The Amazon Studios Inclusion Policy and Playbook released last June in the U.S. is reverberating in the streaming giant’s productions around the world.
That is the main takeaway of a panel at the European Film Market on Amazon’s diversity, equity and inclusion panel where it emerged that, though it is U.S.-specific, Amazon’s teams in Europe are starting to create their own adaptations of the Playbook, including the German unit led by head of German Originals Philip Pratt.
“We are inspired by what the U.S. has done already,” said Pratt.
“The question for me seriously is how we represent German culture and the set up that we find in Germany on screen; behind the screen; in crews and camera; in the office with us and the team. So really for us it’s specifically how we work on the German guidelines,” he added.
Margy Elliott, who is Amazon Prime’s senior strategy manager, DE&I, and has been instrumental to the Playbook that outlines specific commitments and goals, said that it’s “about how we are seeking to hire in front of the camera and behind the camera,” noting that when it comes to the behind the camera aspect the crucial change is to veer off the beaten track.
“For so long in this industry people have hired their friends, hired the people they’ve worked with,” she noted.
“How do you think outside of the networks that you’ve always worked with and kind of move beyond [that]?”
Pratt said that when it comes to crews in Germany they are working towards setting up crews with a more diverse background by starting to set up training schemes.
What’s clear is that the Playbook, which sets standards on Amazon productions in areas ranging from representation in creative roles, pay equity, casting, and on including a minimum 30% women and 30% members of an underrepresented racial/ethnic group in all productions, is seen as driving a systemic change.
“We need to make everyday decisions that are going to change the course of where are industry in moving,” said Elliott.
In terms of best practices Elliott cited Barry Jenkins’ “Underground Railroad,” the adaptation of Colson Whitehead’s novel about of a group of people escaping slavery in the 1800s, for which one of the things Jenkins did was hire an on-set therapist to help with the needs on set.
“It’s such heavy content,” said Elliott, citing “the challenges for the cast members playing an enslaved person, and also for the white cast members who are playing enslavers.”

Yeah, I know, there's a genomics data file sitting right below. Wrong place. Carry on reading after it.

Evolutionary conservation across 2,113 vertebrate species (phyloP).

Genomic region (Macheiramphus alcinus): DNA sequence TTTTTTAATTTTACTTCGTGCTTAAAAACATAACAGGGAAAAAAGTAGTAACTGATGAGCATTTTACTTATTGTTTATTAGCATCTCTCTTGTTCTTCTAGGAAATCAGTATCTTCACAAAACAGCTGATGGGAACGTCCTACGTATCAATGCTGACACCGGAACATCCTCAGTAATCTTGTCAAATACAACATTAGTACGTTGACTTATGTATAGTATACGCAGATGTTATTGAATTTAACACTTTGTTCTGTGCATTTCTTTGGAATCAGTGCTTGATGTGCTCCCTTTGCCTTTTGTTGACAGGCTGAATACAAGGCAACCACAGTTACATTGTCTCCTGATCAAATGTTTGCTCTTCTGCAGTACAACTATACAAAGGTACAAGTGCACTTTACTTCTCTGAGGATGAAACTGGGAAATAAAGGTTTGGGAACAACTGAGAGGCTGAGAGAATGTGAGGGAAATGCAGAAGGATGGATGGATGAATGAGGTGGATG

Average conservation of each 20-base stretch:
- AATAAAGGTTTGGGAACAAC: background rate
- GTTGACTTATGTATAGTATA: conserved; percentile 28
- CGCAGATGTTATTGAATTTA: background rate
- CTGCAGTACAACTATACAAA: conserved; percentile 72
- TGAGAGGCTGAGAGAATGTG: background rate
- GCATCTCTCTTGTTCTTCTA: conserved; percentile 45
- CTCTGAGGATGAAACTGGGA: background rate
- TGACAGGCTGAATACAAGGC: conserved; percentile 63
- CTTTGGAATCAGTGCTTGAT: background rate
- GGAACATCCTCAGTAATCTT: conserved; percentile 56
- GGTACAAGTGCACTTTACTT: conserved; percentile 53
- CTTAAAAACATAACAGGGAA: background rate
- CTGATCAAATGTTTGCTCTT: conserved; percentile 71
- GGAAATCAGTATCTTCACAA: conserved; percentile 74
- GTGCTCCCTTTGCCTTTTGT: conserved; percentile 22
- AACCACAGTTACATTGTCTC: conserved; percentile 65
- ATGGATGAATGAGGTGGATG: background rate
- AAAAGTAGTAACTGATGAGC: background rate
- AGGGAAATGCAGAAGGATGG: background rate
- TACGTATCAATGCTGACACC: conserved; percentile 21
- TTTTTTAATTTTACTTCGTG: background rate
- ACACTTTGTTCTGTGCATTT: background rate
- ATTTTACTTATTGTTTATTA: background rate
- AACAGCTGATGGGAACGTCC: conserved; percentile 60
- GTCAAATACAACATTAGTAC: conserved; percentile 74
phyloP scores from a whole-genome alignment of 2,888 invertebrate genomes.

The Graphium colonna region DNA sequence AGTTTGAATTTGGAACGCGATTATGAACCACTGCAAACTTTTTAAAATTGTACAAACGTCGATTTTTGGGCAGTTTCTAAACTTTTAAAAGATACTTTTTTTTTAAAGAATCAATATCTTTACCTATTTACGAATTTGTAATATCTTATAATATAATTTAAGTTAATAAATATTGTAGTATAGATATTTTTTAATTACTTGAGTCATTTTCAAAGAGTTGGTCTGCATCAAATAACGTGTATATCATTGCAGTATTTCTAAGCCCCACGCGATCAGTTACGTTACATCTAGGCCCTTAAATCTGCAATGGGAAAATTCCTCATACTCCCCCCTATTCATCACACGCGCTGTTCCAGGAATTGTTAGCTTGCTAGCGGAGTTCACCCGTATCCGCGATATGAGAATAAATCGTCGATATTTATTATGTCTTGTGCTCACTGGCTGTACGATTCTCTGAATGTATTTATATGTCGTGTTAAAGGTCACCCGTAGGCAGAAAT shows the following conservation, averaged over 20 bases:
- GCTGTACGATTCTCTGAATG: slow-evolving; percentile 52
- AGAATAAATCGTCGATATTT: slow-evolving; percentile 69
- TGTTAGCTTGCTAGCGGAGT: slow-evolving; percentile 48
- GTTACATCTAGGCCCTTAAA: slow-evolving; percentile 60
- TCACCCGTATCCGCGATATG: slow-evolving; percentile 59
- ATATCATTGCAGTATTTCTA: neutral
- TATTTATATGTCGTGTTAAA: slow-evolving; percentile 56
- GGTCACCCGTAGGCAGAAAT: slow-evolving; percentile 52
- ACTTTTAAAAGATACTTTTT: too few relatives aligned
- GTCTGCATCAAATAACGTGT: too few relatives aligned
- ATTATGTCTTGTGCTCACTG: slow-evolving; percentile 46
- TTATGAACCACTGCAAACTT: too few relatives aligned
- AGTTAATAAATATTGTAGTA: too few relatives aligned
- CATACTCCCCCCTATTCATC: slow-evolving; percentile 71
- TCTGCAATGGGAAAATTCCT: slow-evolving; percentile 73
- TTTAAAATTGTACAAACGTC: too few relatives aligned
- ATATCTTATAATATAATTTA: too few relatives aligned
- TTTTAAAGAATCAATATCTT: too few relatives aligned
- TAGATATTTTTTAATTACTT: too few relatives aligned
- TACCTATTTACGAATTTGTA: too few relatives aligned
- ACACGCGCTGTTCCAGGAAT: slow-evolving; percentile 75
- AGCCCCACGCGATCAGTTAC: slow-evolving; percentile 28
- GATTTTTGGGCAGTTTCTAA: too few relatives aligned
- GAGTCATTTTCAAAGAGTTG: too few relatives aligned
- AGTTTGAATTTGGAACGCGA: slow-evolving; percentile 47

“We’ve actually taken that best practice that Barry set up and used that in a number of other sets, which has been really really helpful,” she added.
And in Germany Pratt said Amazon Studios had “an intimacy consultant as well as a transgender consultant” on its six-part series “Luden,” set in the red light district of Hamburg in the 1970s.
“We are seeing pockets of this around the world with our originals team,” Elliott pointed out.
In Italy, though this was not mentioned on the panel, following “Transparent” Amazon is navigating gender identity with a show called “Prisma,” centered around identical adolescent twins who challenge gender norms in different ways. A transgender consultant has been with the production from the writing phase as well as on set. The project has also been discussed with GLAAD in the U.S.
“In terms of where we are headed in this work it’s global,” said Elliott, noting that the content they are making in Germany and elsewhere is going to be reaching customers around the world.
“To me that is the power of the industry that we are in is that we have exposure to lives and stories and communities that are not our own.” “And hopefully as we have that exposure and have the prism into somebody else’s world we can grow our empathy and our kindness and our love and understanding for each other,” she added.
The panel was moderated by Imran Khan, who is head of development at Fremantle-owned Big Window Productions in Germany which is making the Disney Plus drama series “Sam – A Saxon,” the real-life story of Samuel Meffire, East-Germany’s first black police officer.